Don’t Compare Somebody’s Past To The Future You Hope For – Grow Great Daily Brief #85 – October 18, 2018

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Don't Compare Somebody's Past To The Future You Hope For - Grow Great Daily Brief #85 – October 18, 2018

Yesterday we asked the question: “Do You Really Have To Find Somebody Who Has Already Done What You Want To Do?” The answer is, “No.” 

Today, let’s talk about the temptation to compare somebody’s past accomplishment with what we hope to accomplish in our future. Hint: it’s not likely the best way to spend our time or energy.

Here’s how it goes. We want to accomplish something we’ve never accomplished before. We see somebody else – maybe a whole lot of somebodies – who have done it. So far, so good.

The problem isn’t the observation or the attempts to learn. The problem is comparing their achievement – the final result – with the required work we’ll have to put in to accomplish the same thing. Or something similar. 

It’s the difference in looking at the finished product versus the raw materials required to build it. Or the difference in the world-class performance versus the years of toiling it took to be able to perform at that level. 

I get it. All of us do. 

We want a better future. That’s as it should be. People need hope, purpose, responsibility, and achievement (even the quest for achievement makes a positive difference). 

What we don’t always want is the toll required. We’d like to get in the express lanes toward our fondest dreams without paying the price required. 

Part of this phenomenon is driving me to make some small adjustments in this podcast. I’m going to start including, as much as possible, that hard stuff. The gap between knowing and not knowing. The gap between failure and success. The gap between where we’re at and where we want to be. It’s in that gap where we spend our lives, but so few people talk about it. Instead, we’ve been fooled into thinking we have to focus on the goal. I’ve contributed as much as the next guy or gal to the storyline of keeping your eyes fixed on the horizon where your big goal can be seen. It has some value, but it’s not where I believe the most value is found. 

Rather, the most value I’ve learned is found in that no man’s land between not knowing and knowing. I also have learned why it’s so hard. 

You can’t unlearn what you’ve already learned. Even with the concentrated effort, it’s hard to go back and remember the experience before you learned it. I know I learned my ABC’s and basic math. I rationally know there was a time in my life when I didn’t know any of that, but I can’t remember life then. In the last decade, I’ve learned a ton of things I didn’t know before, but it’s virtually impossible for me to go back and put myself in a mental state where I can fully remember life before that knowledge. 

Then there’s the magic of remembering it the way we want versus the way it really was. Kinda like our parents walking uphill in the snow, both ways, to school. We can amplify the difficulty. Or minimize the timing, chance or serendipity. We can remember how vital our role was, while we minimize the role anybody else may have played.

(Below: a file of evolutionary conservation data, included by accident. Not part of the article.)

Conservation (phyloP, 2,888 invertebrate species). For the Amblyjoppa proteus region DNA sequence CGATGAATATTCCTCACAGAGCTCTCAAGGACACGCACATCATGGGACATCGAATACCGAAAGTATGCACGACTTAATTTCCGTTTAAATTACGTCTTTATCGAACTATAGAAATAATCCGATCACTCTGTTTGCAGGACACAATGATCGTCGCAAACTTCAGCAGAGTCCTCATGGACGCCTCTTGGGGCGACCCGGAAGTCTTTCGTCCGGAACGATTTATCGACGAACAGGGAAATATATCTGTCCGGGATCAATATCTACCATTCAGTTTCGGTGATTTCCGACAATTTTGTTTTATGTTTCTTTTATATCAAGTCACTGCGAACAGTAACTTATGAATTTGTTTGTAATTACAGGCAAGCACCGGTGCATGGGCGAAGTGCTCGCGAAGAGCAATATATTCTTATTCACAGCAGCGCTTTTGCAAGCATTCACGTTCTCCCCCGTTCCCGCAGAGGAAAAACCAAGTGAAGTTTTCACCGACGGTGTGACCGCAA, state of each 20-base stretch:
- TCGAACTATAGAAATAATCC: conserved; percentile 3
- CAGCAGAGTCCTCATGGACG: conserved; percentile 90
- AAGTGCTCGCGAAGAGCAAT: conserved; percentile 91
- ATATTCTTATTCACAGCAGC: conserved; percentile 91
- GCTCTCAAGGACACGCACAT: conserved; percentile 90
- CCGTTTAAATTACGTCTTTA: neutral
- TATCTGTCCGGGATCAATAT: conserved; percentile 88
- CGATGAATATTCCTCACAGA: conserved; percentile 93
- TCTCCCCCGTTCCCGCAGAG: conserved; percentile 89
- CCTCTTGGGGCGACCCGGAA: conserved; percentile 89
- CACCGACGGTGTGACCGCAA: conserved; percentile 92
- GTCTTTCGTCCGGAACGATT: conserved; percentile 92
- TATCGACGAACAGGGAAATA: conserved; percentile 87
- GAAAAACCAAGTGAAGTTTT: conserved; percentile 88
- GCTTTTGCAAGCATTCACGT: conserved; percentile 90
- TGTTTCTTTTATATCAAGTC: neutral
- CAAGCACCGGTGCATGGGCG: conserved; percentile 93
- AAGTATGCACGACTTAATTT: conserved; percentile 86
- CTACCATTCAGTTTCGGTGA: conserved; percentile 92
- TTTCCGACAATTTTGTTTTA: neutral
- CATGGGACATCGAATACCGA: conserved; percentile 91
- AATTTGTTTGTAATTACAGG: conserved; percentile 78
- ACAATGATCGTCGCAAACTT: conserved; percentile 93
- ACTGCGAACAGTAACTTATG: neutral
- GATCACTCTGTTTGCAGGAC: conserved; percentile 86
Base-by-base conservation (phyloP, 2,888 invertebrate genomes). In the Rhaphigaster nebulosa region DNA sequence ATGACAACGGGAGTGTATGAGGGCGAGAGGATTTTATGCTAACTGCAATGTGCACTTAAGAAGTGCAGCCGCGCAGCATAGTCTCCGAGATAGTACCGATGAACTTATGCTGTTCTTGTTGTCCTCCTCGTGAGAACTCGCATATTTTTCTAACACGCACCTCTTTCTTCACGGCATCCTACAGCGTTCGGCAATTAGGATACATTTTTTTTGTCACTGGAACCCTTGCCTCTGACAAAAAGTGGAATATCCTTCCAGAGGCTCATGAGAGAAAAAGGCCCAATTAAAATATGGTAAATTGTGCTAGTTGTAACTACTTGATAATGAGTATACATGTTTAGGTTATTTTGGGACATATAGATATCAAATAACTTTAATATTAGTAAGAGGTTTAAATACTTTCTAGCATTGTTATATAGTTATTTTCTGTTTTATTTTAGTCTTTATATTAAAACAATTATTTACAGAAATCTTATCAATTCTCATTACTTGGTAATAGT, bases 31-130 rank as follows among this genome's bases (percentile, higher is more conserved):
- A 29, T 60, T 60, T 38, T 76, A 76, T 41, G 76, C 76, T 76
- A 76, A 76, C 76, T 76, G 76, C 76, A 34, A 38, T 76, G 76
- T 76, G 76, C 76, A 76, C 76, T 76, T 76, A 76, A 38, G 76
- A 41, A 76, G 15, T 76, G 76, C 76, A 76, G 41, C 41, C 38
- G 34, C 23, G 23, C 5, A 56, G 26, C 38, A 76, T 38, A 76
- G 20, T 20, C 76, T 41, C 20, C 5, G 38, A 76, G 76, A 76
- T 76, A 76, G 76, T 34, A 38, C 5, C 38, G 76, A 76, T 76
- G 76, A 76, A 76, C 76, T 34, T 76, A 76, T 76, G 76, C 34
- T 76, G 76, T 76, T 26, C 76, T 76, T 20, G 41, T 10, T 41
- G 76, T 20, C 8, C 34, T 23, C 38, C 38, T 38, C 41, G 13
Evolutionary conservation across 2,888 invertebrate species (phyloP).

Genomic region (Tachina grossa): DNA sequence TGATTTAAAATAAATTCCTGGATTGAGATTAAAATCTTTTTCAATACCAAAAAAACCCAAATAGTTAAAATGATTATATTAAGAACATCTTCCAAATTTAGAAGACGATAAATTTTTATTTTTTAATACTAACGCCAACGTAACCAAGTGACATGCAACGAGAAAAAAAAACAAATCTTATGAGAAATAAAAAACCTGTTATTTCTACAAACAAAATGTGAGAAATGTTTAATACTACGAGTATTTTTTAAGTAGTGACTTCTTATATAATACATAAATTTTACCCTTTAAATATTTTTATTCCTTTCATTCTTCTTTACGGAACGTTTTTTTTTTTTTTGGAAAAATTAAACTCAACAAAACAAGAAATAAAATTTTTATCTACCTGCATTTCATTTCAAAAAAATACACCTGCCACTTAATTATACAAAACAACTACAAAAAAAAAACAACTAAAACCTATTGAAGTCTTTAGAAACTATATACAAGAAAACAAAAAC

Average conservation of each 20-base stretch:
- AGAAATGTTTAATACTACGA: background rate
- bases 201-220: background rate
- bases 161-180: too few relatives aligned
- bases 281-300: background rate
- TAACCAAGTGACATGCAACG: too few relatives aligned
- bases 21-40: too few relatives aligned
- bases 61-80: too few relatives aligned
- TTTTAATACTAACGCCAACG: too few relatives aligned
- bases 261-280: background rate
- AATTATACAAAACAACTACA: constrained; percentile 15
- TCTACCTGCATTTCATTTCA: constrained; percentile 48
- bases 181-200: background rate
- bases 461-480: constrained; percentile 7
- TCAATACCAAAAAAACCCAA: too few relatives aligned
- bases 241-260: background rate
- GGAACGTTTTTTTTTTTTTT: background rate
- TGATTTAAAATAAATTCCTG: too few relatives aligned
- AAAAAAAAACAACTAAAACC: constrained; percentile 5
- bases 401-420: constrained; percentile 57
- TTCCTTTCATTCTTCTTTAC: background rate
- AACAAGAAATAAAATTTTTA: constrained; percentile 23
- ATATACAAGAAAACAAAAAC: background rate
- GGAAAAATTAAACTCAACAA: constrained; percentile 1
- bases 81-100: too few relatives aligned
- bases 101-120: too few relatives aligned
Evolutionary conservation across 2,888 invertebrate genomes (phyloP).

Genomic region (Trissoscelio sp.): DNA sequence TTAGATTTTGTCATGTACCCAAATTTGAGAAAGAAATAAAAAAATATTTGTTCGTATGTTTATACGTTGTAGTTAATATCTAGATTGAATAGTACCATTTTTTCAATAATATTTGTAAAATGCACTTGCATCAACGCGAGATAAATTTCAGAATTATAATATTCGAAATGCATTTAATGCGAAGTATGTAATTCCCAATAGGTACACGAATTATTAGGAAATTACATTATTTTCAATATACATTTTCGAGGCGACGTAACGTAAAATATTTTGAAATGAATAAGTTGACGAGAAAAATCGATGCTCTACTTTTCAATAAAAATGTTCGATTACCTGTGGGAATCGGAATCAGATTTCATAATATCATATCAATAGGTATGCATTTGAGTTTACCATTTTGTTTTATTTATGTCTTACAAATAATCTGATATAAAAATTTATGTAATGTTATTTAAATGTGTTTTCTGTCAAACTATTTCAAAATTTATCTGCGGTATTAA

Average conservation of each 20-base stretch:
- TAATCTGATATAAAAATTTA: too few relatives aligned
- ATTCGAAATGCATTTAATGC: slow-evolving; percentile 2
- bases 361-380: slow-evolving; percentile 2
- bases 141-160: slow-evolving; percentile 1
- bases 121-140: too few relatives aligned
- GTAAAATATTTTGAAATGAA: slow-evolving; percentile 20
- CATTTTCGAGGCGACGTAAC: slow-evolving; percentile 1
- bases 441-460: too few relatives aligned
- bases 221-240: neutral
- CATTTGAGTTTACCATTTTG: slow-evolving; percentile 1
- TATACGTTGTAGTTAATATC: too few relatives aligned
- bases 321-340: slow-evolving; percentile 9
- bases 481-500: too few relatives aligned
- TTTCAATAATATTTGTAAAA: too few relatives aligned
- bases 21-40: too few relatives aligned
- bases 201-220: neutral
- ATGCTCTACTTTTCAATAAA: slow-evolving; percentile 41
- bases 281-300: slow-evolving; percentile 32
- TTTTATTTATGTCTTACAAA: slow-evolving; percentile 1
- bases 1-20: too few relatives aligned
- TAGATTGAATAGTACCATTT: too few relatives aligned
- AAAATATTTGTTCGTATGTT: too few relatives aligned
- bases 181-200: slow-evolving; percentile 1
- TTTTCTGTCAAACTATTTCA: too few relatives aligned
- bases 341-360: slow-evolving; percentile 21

Ecclesiastes 9:11 “I returned and saw under the sun that— The race is not to the swift, Nor the battle to the strong, Nor bread to the wise, Nor riches to men of understanding, Nor favor to men of skill; But time and chance happen to them all.”

It’s true, but we don’t like to acknowledge that when we’re looking at our success. We’ll happily admit how true it is when we’re looking at somebody else’s success though. “Boy, were they lucky!” Or, “Boy, did he have great timing!”

You know why I fixate on the phrase “you’ll figure it out”? Because you will. You have to. Others can help (that’s my professional mission…to evangelize that notion and to help entrepreneurs surround themselves with people who will help). But you have to find your own path and understand that close examination or the cursory examination of somebody else’s finish line isn’t going to necessary show you the best path to take as you leave your own starting line. 

Use it for inspiration. Use it to help spark your own process to figure it out. Just don’t waste time trying to dissect it in hopes you can replicate it. You can’t. You’re not them. You’re YOU.

Your path may look similar. It may not look like it even belongs in the same universe. That doesn’t matter. Don’t be conned into thinking it does. 

Somebody else’s’ creation isn’t your own. Envy and jealousy aren’t positive paths to an improved future. You’ll never grow as great as you can by obsessing on somebody else’s accomplishment. 

Instead, devote yourself to putting in the work to figure out what you can best accomplish. Figure out why you want what you want. Get really clear about it. Then set about to spend whatever time is necessary between where you are right now and where you want to be. And here’s the real hard part. You don’t know how long that gap is going to last. It could be months. It’s more likely going to be years. Depending on how you’re defining “where you want to be.” Short-term and long-term are relative things. 

Life has been defined as the dash that appears on grave markers. The dash between the date of birth and the date of death. Think of that dash as the gap between where you currently are and where you most want to be. It’s where living happens. It’s where you question, test, try, fail, fail some more, then fail some more, achieve a little success, make a million adjustments and persist for however long you’re willing…until you give up or until you’re able to plant your flag or run your victory lap. 

Let’s aim for the lap. I’m with you. You’ll figure it out.

Be well. Do good. Grow great!

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